The windows of the new interior layer can be opened for fresh air. This is unusual in high rise buildings, but it reduces cooling costs and is better for the environment and healthier for the occupant. The renovated building achieved LEED Platinum certificate.

Another example is the Brunner Innovation Factory, in Rheinau, for the furniture company Brunner. Inspired by the construction details and natural materials of their products, we designed a lightweight and minimal structure of durable wood designed to be easily disassembled and reused.

Please explain how some of your upcoming projects are sustainable.

We are undertaking an ambitious modernization of Gasteig, a cultural center in Munich that opened in 1985. Our proposal reuses the original structure as much as possible – a radical idea in the context of today’s throwaway culture.

We remove and reuse bricks as a form of CO2 storage; using solar panels for energy and the nearby river for passive heating and cooling strategies; and using the roof as an urban farm whose products will be used in Gasteig’s restaurant.

HENN is also working on expanding the University Hospital in Aachen [Germany]. We leave the original building and the landscape intact as our extension takes place almost entirely underground.

The intensive care unit, operating theaters and common areas are organized around a series of skylights and sunken gardens that provide abundant sunlight, natural ventilation and access to the green spaces of the hospital.

As you have designed buildings and contributed to their realization, can you share the challenges you have encountered in terms of sustainability?

The faster-better-stronger imperative still applies to the construction industry, which can mean abandoning quick, familiar, and cheap solutions. But building sustainably doesn’t mean a more expensive building, especially when you consider life cycle costs, not just construction costs.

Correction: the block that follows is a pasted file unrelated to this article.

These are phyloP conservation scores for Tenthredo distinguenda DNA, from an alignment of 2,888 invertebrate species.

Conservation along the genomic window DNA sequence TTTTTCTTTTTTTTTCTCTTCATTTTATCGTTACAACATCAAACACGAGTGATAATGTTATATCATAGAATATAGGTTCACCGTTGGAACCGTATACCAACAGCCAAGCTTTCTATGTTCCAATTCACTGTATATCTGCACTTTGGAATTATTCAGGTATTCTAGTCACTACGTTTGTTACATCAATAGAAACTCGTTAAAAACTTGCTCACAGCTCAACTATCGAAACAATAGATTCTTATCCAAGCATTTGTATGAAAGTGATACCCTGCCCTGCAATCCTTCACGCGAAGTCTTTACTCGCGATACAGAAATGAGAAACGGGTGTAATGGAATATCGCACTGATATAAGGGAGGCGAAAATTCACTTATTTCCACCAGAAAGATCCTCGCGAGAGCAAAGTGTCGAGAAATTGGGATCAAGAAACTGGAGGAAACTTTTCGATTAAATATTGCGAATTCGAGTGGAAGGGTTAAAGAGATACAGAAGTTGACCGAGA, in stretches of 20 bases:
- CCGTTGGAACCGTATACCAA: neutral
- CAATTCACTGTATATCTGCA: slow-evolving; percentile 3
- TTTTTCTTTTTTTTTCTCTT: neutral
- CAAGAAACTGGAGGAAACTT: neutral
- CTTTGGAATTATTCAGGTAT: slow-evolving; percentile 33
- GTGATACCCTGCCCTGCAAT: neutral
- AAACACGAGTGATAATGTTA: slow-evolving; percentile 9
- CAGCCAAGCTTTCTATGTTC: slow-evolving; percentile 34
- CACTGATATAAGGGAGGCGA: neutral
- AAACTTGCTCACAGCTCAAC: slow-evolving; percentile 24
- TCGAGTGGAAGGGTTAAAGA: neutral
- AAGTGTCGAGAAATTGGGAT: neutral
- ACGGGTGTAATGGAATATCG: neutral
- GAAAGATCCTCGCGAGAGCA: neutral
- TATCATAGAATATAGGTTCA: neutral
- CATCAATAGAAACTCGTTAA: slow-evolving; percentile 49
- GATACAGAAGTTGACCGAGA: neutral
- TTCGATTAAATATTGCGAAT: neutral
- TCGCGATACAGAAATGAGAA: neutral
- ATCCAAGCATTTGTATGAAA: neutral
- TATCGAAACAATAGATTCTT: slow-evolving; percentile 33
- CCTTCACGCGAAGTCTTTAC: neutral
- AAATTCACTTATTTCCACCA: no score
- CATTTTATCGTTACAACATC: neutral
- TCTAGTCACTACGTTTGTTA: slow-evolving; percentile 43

Things that initially seem more expensive will cost less in the long run: a double-layer facade, instead of a single layer, will reduce heating and cooling costs; the use of high quality materials will avoid the need for repair and replacement; structural systems designed for disassembly can be reused over and over again; and even LED lights last longer than regular lights.

What social responsibility do architects have to be more sustainable?

As architects, we have an urgent personal and professional responsibility to tackle CO2 emissions from buildings. The most important thing we can communicate is that sustainability is not an afterthought or an addition, it is not just solar panels on a roof – this is fundamental to the search for form, materials that we use and the performance of a building and its Components.

How can architects influence developers to use sustainable building materials to build their structures? Is it their responsibility to do so?

One way to approach this is through the developer’s bottom line. Besides the long-term economic benefits of adaptable buildings, circular construction and sustainable building materials, we can save time and money with modular and prefabricated construction. [prefabricated] construction.

The developers are already interested in sustainability, it’s a much easier conversation to have now than it was 10 years ago. The next step is to go beyond the certification checklist, which comes at the end of the project, to identify how sustainability can motivate a project and be mainstreamed from day one.

What are the building materials that make structures more durable?

It is best to use local materials that do not need to be transported long distances and natural materials like wood, which sequester carbon and is renewable when harvested sustainably; terracotta or ceramic surfaces, a readily available material that has a natural pollutant binding effect and regulates indoor humidity; and natural stone cladding which can be produced using zero waste methods.